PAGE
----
We can easily make a case for the value of Sunday School helping the church carry out all five purposes: evangelism, discipleship, fellowship, ministry, and worship. Worship would be included not because of a worship service following Sunday School. Worship would be included because when we open God’s Word, He speaks. And that is an open invitation to worship.
I can also make a case for fellowship due to the relationships and the importance of assimilation. But for this post, I am including fellowship as a natural part of ministry. We cannot effectively minister to people and care for their needs without a relationship. I am going to assume fellowship in order to narrow the focus of this conversation.
Here is the equation for this blog post:
Sunday School Growth = Evangelism + Ministry + Discipleship
EVANGELISM. Growing Sunday School cannot exist when any one of these ingredients is missing. Many Sunday Schools are trying to operate without evangelism. They are not focused on reaching out to new people. They are not prepared when new people show up. They do not follow up. They may care about each other. They may minister to one another’s needs. But they don’t really care whether new people come to class or not. They don’t care enough about lost people to invite them to Sunday School or Jesus.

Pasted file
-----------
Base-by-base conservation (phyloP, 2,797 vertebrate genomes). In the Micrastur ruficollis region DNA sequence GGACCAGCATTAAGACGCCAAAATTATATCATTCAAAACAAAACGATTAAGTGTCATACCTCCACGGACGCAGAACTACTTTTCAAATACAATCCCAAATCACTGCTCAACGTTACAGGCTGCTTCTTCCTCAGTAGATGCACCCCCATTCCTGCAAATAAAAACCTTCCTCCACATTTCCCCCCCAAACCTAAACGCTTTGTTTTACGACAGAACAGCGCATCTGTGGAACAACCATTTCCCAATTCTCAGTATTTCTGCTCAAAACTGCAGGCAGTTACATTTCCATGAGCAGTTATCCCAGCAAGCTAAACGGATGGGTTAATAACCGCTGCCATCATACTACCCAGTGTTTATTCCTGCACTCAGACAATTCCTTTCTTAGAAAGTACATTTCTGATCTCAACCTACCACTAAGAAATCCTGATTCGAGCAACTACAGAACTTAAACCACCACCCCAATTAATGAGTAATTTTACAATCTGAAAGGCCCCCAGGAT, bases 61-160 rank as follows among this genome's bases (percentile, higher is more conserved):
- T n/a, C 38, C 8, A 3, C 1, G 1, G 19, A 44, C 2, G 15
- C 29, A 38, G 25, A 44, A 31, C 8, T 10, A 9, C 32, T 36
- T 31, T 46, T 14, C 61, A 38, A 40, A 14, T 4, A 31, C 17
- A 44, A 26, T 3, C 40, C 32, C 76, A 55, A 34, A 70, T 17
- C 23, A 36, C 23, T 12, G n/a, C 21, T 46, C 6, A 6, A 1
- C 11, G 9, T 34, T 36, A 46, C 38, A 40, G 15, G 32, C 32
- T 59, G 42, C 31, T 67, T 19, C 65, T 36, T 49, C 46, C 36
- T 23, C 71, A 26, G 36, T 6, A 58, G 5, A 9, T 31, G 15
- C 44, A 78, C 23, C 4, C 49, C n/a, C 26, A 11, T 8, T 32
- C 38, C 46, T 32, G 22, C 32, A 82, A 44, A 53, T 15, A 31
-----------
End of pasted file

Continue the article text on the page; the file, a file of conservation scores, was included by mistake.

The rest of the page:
MINISTRY. Growing Sunday School cannot exist without ministry. We may be inviting new people all the time. We may have guests show up every Sunday. But if we are not ministering to the needs of members, they won’t stay connected. We will miss some of the prospects if we fail to reach out in their times of stress and need. Our caring connects. But when our back door (people leaving) is as big or bigger than our front door (new people), we cannot grow.
DISCIPLESHIP. Finally, growing Sunday School cannot exist without discipleship. If the group is inviting and ministering but is not teaching God’s Word, the group is nothing more than a social club. If the group is reaching out and meeting needs but not “making disciples,” then the members are not personally growing. We are to equip the saints for works of service (Ephesians 4:11-12). Even if the numbers for the Sunday School are increasing but the lives are not becoming more like Jesus, the Sunday School is unbalanced in its growth and is likely destined to decline.
How is your Sunday School doing on this equation? If you had to identify one area in which your Sunday School is weakest, which would it be? What needs to be done to shore up that weakness? What steps can you take this month to begin to address that area? Sunday School growth equals evangelism, ministry, AND discipleship. Pray. Evaluate. Address. Grow. Make disciples. For more ideas about growing your Sunday School, check out these blog posts:
Darryl Wilson has served as Director of the Sunday School Department for the Kentucky Baptist Convention since 1997. He served as Minister of Education in five churches in Kentucky and South Carolina. He is the author of The Sunday School Revolutionary!, a blog about life-changing Sunday School and small groups.